animal medicine
Recently Published Documents





2022 ◽  
Vol 12 ◽  
Jacqueline Graff Reis ◽  
Rafael Dorighello Cadamuro ◽  
Ariadne Cristiane Cabral ◽  
Izabella Thaís da Silva ◽  
David Rodríguez-Lázaro ◽  

The pharmaceutical industry is currently trying to develop new bioactive compounds to inactivate both enveloped and non-enveloped viruses for therapeutic purposes. Consequently, microalgal and macroalgal bioactive compounds are being explored by pharmaceutical, as well as biotechnology and food industries. In this review, we show how compounds produced by algae include important candidates for viral control applications. We discuss their mechanisms of action and activity against enveloped and non-enveloped viruses, including those causing infections by enteric, parenteral, and respiratory routes. Indeed, algal products have potential in human and animal medicine.

Chung-Ming Chang ◽  
Ramendra Pati Pandey ◽  
Riya Mukherjee

Antimicrobial resistance (AMR) is an increasing hazard to human and animal health that necessitates an international response. Surveillance methods in high-income nations aided in the development of measures to combat AMR in animals. Demand for meat is increasing in countries making it critical to implement anti-AMR initiatives. Surveillance of AMR, on the other hand, is at best in its infancy, and the current evidence base for informing policymakers is geographically disparate. All of the isolates had high rates of AMR to medicines that are critical/highly important in human and animal medicine. A higher incidence of AMR was found in poultry farms. Our findings show that AMR, including MDR, is common in coli, Salmonella spp., commonly found in poultry. The study promotes the development of national policies, programs, and additional research based on a "One Health" approach that helps humans and animals, as well as the environment.

2021 ◽  
Vol 22 (22) ◽  
pp. 12370
Ying Chen ◽  
Wenqing Xu ◽  
Yuan Yuan ◽  
Houyang Chen ◽  
Shuangyan Zheng ◽  

Ketamine, which used to be widely applied in human and animal medicine as a dissociative anesthetic, has become a popular recreational drug because of its hallucinogenic effect. Our previous study preliminarily proved that ketamine could inhibit human sperm function by affecting intracellular calcium concentration ([Ca2+]i). However, the specific signaling pathway of [Ca2+]i induced by ketamine in human sperm is still not clear yet. Here, the N-methyl-d-aspartic acid (NMDA) receptor was detected in the tail region of human sperm. Its physiological ligand, NMDA (50 μM), could reverse ketamine’s inhibitory effect on human sperm function, and its antagonist, MK801 (100 μM), could restrain the effect of NMDA. The inhibitory effect caused by 4 mM ketamine or 100 μM MK801 on [Ca2+]i, which is a central factor in the regulation of human sperm function, could also be recovered by 50 μM NMDA. The results suggest that the NMDA receptor is probably involved in the inhibitory effect of ketamine on human sperm functions.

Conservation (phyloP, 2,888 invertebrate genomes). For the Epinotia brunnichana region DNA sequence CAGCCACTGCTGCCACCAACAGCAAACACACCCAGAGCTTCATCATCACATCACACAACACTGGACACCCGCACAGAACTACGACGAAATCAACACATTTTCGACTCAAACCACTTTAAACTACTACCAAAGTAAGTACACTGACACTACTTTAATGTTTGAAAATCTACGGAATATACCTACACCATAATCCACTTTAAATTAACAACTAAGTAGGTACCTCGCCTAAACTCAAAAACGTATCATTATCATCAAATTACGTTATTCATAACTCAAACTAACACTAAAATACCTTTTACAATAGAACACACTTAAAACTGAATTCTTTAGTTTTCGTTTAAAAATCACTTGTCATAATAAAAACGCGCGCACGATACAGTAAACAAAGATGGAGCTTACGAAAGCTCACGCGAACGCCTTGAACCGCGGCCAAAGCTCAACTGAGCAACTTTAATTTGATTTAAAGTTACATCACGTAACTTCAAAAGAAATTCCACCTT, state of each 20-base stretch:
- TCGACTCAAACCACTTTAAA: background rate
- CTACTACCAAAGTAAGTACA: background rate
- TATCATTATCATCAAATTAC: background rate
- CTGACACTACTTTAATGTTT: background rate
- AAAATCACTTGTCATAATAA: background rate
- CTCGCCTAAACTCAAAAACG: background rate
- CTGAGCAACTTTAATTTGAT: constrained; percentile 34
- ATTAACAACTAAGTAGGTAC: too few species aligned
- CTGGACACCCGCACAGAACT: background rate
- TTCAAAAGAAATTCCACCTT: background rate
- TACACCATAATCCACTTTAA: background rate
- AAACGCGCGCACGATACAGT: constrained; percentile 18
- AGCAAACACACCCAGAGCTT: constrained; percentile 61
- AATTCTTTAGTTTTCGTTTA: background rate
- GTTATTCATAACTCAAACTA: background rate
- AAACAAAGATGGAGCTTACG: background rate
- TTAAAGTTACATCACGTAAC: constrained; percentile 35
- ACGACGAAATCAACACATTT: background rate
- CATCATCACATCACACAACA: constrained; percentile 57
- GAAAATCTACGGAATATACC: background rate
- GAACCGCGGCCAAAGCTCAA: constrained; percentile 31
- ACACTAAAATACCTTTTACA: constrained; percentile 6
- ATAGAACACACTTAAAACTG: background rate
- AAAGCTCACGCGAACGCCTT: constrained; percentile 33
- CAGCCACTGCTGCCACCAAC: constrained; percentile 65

2021 ◽  
Vol 8 (11) ◽  
pp. 260
Kira Schmitt ◽  
Anna Barbara Emilia Zimmermann ◽  
Roger Stephan ◽  
Barbara Willi

Hand hygiene (HH) is the most important measure to prevent nosocomial infections. HH compliance in companion animal clinics has been reported to be poor. The present study compared an online application with the WHO evaluation form to assess the WHO five moments of HH in a Swiss companion animal clinic. In 202 hand swabs from 87 staff members, total viable count (TVC) before and after patient contact was evaluated and the swabs were tested for selected antimicrobial resistant microorganisms of public health importance. HH compliance (95% confidence interval) was 36.6% (33.8–39.5%) and was similar when assessed with the two evaluation tools. HH differed between hospital areas (p = 0.0035) and HH indications (p < 0.0001). Gloves were worn in 22.0% (18.0–26.6%) of HH observations and were indicated in 37.2% (27.3–48.3%) of these observations. Mean TVC before patient contact was lower (0.52 log CFU/cm2) than after patient contact (1.02 log CFU/cm2) but was similar before patient contact on gloved and ungloved hands. Three hand swabs (1.5% (0.4–4.3%)) were positive for methicillin-resistant Staphylococcus aureus. Gloving should not be regarded as a substitute for HH. Overall, HH in companion animal medicine should urgently be fostered.

2021 ◽  
Vol 8 ◽  
Margaret L. Musser ◽  
Kaitlin M. Curran ◽  
Brian K. Flesner ◽  
Chad M. Johannes